This spreadsheet employs formulas by Charles Karney (2010). The formulas are accurate to nanometers, even 80 degrees from the central meridian. Excel's precision of 15 digits means that the spreadsheet is accurate to about 0.01 mm. Also, the formulas can blow up at low latitudes beyond 80 degrees from the central meridian. That's far more than sufficient for just about all purposes.
Also, consider the accuracy of your data. A degree is about 111,000 meters. Thus, to achieve roughly one-meter accuracy you need coordinates accurate to five decimal places. Four places will give you 10 meters, three will give you 100 meter accuracy.
This is a spreadsheet, not an applet or a program. Unlike a text box in Visual Basic, I do not know of any way to make a cell capable of accepting input and at the same time change its contents in response to another cell. Anything you input into a cell will overwrite any existing formulas. Therefore, if you input decimal latitude and longitude, the dd.mm.ss input boxes will not change. That can't be done in a spreadsheet, so don't expect to see it. There is a display area below that shows the conversions.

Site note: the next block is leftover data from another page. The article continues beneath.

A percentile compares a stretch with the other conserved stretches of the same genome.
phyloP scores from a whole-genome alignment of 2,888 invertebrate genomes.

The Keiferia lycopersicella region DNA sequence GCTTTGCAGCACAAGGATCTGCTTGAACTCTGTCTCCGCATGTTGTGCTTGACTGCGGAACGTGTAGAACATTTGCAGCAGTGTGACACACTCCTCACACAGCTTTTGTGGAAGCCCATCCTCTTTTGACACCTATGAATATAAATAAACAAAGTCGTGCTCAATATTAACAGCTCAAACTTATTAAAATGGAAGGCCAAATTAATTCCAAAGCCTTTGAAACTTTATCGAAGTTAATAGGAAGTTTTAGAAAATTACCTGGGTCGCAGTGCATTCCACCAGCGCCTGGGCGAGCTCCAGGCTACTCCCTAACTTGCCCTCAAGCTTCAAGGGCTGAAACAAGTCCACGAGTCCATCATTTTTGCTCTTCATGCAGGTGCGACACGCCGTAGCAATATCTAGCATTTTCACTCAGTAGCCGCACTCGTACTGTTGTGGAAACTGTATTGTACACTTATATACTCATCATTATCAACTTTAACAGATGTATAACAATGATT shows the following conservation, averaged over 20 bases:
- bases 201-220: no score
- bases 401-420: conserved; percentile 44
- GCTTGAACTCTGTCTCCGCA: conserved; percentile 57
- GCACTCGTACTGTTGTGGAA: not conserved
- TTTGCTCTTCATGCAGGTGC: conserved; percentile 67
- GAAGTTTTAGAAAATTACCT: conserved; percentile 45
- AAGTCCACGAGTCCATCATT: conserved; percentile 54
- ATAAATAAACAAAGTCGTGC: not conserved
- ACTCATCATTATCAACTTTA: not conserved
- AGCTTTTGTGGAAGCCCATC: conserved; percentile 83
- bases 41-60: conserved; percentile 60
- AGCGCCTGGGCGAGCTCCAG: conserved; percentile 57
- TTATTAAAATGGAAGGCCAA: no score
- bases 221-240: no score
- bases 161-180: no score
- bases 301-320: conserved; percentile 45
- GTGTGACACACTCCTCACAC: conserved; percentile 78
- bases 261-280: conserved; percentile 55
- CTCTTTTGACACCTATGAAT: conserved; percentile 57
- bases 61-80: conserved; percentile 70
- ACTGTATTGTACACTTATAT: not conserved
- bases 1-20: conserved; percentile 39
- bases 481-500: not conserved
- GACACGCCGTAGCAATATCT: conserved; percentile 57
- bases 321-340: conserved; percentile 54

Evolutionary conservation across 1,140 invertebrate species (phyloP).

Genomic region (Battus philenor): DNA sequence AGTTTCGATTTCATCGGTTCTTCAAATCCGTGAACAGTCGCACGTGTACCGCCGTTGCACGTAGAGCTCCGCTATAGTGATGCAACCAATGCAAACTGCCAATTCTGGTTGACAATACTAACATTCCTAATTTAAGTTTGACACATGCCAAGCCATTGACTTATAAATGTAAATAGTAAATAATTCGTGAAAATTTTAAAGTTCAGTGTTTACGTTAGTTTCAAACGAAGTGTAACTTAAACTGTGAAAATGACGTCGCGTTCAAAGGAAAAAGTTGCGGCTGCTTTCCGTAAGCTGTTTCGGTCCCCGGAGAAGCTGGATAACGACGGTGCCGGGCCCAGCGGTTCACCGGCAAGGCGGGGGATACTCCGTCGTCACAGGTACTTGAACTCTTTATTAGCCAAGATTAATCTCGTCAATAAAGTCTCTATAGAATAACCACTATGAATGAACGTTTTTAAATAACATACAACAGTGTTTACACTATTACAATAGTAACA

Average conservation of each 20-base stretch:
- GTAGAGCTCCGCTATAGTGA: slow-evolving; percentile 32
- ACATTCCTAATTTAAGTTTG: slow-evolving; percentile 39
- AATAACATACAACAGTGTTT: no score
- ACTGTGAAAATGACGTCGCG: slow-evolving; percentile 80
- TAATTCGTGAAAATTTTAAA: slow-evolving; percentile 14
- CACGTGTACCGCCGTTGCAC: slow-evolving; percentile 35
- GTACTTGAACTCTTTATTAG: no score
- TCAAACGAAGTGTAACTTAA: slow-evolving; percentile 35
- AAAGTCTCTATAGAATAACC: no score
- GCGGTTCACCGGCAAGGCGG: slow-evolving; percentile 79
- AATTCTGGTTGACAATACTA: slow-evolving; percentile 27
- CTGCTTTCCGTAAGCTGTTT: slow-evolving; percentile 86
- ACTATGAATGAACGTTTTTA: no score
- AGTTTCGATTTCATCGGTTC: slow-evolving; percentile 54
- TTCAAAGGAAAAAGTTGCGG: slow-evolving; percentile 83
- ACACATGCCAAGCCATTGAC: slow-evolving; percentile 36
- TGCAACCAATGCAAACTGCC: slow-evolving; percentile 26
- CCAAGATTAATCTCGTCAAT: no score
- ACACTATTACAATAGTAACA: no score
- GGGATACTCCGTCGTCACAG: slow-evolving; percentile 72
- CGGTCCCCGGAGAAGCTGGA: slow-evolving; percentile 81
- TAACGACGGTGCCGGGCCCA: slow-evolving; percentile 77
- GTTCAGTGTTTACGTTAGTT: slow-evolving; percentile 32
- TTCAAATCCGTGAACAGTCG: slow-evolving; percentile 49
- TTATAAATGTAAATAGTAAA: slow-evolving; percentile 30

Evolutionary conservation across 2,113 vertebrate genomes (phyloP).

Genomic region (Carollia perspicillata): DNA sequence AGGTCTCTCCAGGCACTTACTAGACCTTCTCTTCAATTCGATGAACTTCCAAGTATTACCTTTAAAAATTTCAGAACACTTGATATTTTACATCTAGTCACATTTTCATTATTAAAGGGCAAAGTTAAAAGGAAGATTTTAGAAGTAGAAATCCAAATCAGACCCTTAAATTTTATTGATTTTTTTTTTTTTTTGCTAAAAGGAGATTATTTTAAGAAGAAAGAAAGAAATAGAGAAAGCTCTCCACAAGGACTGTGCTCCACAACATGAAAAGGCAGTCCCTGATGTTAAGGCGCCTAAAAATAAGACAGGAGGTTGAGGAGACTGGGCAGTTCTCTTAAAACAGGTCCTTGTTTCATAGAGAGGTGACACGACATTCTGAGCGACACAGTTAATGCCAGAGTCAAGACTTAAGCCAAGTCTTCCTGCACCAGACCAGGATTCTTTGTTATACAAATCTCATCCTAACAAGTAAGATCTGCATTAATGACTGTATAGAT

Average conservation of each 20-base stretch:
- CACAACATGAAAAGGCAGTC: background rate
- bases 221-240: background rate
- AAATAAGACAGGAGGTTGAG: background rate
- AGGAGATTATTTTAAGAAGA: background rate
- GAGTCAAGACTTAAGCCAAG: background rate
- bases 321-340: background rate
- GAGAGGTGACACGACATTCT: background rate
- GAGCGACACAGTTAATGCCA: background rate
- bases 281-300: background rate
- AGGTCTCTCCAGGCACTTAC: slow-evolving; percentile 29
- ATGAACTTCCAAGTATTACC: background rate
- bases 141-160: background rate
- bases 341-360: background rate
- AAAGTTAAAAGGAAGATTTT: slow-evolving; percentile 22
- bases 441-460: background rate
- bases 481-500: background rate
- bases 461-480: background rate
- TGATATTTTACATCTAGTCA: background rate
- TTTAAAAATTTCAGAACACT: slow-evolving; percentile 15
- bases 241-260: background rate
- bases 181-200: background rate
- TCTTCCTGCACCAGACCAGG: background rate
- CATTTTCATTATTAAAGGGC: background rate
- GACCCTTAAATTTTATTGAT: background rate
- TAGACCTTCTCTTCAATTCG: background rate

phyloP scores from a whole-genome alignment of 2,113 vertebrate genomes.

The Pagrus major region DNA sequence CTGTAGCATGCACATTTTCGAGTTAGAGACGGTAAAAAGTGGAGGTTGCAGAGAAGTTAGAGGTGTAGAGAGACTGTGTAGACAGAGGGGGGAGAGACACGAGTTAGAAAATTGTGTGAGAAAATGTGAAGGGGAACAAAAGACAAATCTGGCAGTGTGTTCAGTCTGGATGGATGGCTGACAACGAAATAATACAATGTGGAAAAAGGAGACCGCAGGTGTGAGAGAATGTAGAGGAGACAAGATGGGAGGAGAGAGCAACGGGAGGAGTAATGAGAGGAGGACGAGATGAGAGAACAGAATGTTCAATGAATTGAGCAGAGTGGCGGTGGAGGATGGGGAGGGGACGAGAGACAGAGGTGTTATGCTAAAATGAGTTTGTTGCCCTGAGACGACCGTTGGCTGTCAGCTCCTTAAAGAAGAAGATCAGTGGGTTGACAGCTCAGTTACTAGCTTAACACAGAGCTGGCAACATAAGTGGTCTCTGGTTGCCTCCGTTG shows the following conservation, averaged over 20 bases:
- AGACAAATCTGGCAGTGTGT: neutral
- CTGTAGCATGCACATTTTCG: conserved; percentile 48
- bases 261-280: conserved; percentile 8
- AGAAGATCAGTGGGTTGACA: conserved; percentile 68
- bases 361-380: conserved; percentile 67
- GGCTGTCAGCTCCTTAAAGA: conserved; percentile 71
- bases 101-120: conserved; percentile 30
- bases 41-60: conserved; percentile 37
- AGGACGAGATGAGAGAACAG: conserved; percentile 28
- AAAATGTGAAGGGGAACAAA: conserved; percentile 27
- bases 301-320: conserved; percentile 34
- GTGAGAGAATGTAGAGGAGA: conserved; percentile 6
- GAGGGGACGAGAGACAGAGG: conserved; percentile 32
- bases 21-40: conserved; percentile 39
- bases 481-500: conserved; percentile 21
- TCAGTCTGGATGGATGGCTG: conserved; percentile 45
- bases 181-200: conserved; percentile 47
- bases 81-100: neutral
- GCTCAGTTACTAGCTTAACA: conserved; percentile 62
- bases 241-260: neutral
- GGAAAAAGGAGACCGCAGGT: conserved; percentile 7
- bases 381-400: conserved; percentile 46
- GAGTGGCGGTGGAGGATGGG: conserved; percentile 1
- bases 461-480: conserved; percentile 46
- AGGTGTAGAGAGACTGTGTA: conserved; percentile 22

In response to one frustrated user: there is no way to get latitude and longitude from UTM coordinates if you do not know your longitude zone and hemisphere. There are four places on earth that have the same latitude and longitude if you omit N/S and E/W. There are 120 places that have the same northing and easting. If you have simply been given a bunch of numbers to convert, you need to go back to whomever collected the data and get the complete information. This spreadsheet cannot do it for you.
On the other hand, if you know approximately where the data comes from, the spreadsheet will tell you. Enter the approximate latitude and longitude into the spreadsheet. Ignore the northing and easting values and simply read off the zone.
The spreadsheet consists of seven sheets, three of which are normally available for input (bold).:
For most purposes you will only need to visit the Main and Batch Convert pages. I recommend that you save the spreadsheet, then load it for use but do not save it. That way, if you wreck the spreadsheet accidentally, you will still have an uncorrupted version. Do not modify any of the other pages. For the most part, input on the main page is restricted to white cells.